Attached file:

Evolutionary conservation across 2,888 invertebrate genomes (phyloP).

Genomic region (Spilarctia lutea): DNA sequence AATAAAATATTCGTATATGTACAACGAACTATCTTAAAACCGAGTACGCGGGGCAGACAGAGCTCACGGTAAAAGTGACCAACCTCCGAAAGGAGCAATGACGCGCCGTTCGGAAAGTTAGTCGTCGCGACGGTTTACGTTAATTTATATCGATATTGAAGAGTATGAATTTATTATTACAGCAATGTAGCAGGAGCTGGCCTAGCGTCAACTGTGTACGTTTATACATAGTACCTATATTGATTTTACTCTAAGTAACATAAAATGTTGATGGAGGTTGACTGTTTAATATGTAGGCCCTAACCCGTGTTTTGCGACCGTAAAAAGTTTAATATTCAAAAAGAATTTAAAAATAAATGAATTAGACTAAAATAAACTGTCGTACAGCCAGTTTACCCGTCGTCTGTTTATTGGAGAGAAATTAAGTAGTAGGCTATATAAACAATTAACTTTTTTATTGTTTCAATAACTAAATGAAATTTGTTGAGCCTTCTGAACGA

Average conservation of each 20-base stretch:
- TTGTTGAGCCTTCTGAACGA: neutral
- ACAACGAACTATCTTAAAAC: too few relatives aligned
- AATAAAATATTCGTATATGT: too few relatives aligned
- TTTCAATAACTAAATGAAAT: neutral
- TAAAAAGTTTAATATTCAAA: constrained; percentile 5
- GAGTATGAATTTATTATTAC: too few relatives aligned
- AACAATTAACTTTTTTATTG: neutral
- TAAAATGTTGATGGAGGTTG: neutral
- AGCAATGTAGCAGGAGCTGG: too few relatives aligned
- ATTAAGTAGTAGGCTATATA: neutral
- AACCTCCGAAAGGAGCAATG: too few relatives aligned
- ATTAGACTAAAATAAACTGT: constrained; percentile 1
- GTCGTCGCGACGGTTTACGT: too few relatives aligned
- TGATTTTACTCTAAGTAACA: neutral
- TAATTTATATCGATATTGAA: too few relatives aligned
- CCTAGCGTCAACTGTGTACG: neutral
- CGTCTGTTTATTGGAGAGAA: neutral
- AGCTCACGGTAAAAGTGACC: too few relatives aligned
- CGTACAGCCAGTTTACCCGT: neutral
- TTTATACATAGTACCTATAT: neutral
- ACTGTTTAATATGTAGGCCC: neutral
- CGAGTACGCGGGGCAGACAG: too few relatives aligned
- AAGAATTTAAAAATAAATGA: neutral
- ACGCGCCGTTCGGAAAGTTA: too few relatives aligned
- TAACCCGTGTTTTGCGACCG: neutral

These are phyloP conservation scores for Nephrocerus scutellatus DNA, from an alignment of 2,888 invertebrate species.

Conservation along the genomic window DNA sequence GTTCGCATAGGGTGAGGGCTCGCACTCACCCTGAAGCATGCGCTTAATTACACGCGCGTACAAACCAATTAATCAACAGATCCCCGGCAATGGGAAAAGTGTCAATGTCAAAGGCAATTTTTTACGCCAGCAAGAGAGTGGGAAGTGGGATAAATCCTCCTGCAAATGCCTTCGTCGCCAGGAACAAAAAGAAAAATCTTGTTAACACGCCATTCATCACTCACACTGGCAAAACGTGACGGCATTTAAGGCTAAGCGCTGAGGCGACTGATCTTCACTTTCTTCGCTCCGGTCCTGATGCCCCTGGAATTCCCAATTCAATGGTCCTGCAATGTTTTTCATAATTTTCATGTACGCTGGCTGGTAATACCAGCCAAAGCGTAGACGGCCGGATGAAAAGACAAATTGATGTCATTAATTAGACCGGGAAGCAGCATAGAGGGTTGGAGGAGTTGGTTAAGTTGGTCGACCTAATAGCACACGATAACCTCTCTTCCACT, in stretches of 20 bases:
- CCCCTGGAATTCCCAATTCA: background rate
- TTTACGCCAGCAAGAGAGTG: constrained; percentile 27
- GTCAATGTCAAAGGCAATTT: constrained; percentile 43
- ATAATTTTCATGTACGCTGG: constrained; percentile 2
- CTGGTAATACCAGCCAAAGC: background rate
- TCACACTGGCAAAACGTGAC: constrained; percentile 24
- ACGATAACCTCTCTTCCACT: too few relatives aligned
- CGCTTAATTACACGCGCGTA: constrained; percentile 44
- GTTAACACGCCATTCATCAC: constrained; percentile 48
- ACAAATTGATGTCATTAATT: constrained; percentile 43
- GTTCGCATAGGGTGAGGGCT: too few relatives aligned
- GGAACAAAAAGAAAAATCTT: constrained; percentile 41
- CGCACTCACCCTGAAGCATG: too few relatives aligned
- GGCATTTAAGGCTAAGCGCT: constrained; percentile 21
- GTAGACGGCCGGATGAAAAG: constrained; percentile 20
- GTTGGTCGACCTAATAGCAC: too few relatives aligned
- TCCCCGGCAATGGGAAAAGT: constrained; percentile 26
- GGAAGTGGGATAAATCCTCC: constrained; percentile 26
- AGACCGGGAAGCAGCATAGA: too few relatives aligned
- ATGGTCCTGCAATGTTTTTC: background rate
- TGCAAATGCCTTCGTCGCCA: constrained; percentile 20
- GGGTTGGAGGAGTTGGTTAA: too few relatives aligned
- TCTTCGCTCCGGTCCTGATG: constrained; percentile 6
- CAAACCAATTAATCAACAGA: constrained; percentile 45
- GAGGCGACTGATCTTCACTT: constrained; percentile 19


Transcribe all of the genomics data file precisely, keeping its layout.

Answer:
Evolutionary conservation across 2,888 invertebrate genomes (phyloP).

Genomic region (Spilarctia lutea): DNA sequence AATAAAATATTCGTATATGTACAACGAACTATCTTAAAACCGAGTACGCGGGGCAGACAGAGCTCACGGTAAAAGTGACCAACCTCCGAAAGGAGCAATGACGCGCCGTTCGGAAAGTTAGTCGTCGCGACGGTTTACGTTAATTTATATCGATATTGAAGAGTATGAATTTATTATTACAGCAATGTAGCAGGAGCTGGCCTAGCGTCAACTGTGTACGTTTATACATAGTACCTATATTGATTTTACTCTAAGTAACATAAAATGTTGATGGAGGTTGACTGTTTAATATGTAGGCCCTAACCCGTGTTTTGCGACCGTAAAAAGTTTAATATTCAAAAAGAATTTAAAAATAAATGAATTAGACTAAAATAAACTGTCGTACAGCCAGTTTACCCGTCGTCTGTTTATTGGAGAGAAATTAAGTAGTAGGCTATATAAACAATTAACTTTTTTATTGTTTCAATAACTAAATGAAATTTGTTGAGCCTTCTGAACGA

Average conservation of each 20-base stretch:
- TTGTTGAGCCTTCTGAACGA: neutral
- ACAACGAACTATCTTAAAAC: too few relatives aligned
- AATAAAATATTCGTATATGT: too few relatives aligned
- TTTCAATAACTAAATGAAAT: neutral
- TAAAAAGTTTAATATTCAAA: constrained; percentile 5
- GAGTATGAATTTATTATTAC: too few relatives aligned
- AACAATTAACTTTTTTATTG: neutral
- TAAAATGTTGATGGAGGTTG: neutral
- AGCAATGTAGCAGGAGCTGG: too few relatives aligned
- ATTAAGTAGTAGGCTATATA: neutral
- AACCTCCGAAAGGAGCAATG: too few relatives aligned
- ATTAGACTAAAATAAACTGT: constrained; percentile 1
- GTCGTCGCGACGGTTTACGT: too few relatives aligned
- TGATTTTACTCTAAGTAACA: neutral
- TAATTTATATCGATATTGAA: too few relatives aligned
- CCTAGCGTCAACTGTGTACG: neutral
- CGTCTGTTTATTGGAGAGAA: neutral
- AGCTCACGGTAAAAGTGACC: too few relatives aligned
- CGTACAGCCAGTTTACCCGT: neutral
- TTTATACATAGTACCTATAT: neutral
- ACTGTTTAATATGTAGGCCC: neutral
- CGAGTACGCGGGGCAGACAG: too few relatives aligned
- AAGAATTTAAAAATAAATGA: neutral
- ACGCGCCGTTCGGAAAGTTA: too few relatives aligned
- TAACCCGTGTTTTGCGACCG: neutral

These are phyloP conservation scores for Nephrocerus scutellatus DNA, from an alignment of 2,888 invertebrate species.

Conservation along the genomic window DNA sequence GTTCGCATAGGGTGAGGGCTCGCACTCACCCTGAAGCATGCGCTTAATTACACGCGCGTACAAACCAATTAATCAACAGATCCCCGGCAATGGGAAAAGTGTCAATGTCAAAGGCAATTTTTTACGCCAGCAAGAGAGTGGGAAGTGGGATAAATCCTCCTGCAAATGCCTTCGTCGCCAGGAACAAAAAGAAAAATCTTGTTAACACGCCATTCATCACTCACACTGGCAAAACGTGACGGCATTTAAGGCTAAGCGCTGAGGCGACTGATCTTCACTTTCTTCGCTCCGGTCCTGATGCCCCTGGAATTCCCAATTCAATGGTCCTGCAATGTTTTTCATAATTTTCATGTACGCTGGCTGGTAATACCAGCCAAAGCGTAGACGGCCGGATGAAAAGACAAATTGATGTCATTAATTAGACCGGGAAGCAGCATAGAGGGTTGGAGGAGTTGGTTAAGTTGGTCGACCTAATAGCACACGATAACCTCTCTTCCACT, in stretches of 20 bases:
- CCCCTGGAATTCCCAATTCA: background rate
- TTTACGCCAGCAAGAGAGTG: constrained; percentile 27
- GTCAATGTCAAAGGCAATTT: constrained; percentile 43
- ATAATTTTCATGTACGCTGG: constrained; percentile 2
- CTGGTAATACCAGCCAAAGC: background rate
- TCACACTGGCAAAACGTGAC: constrained; percentile 24
- ACGATAACCTCTCTTCCACT: too few relatives aligned
- CGCTTAATTACACGCGCGTA: constrained; percentile 44
- GTTAACACGCCATTCATCAC: constrained; percentile 48
- ACAAATTGATGTCATTAATT: constrained; percentile 43
- GTTCGCATAGGGTGAGGGCT: too few relatives aligned
- GGAACAAAAAGAAAAATCTT: constrained; percentile 41
- CGCACTCACCCTGAAGCATG: too few relatives aligned
- GGCATTTAAGGCTAAGCGCT: constrained; percentile 21
- GTAGACGGCCGGATGAAAAG: constrained; percentile 20
- GTTGGTCGACCTAATAGCAC: too few relatives aligned
- TCCCCGGCAATGGGAAAAGT: constrained; percentile 26
- GGAAGTGGGATAAATCCTCC: constrained; percentile 26
- AGACCGGGAAGCAGCATAGA: too few relatives aligned
- ATGGTCCTGCAATGTTTTTC: background rate
- TGCAAATGCCTTCGTCGCCA: constrained; percentile 20
- GGGTTGGAGGAGTTGGTTAA: too few relatives aligned
- TCTTCGCTCCGGTCCTGATG: constrained; percentile 6
- CAAACCAATTAATCAACAGA: constrained; percentile 45
- GAGGCGACTGATCTTCACTT: constrained; percentile 19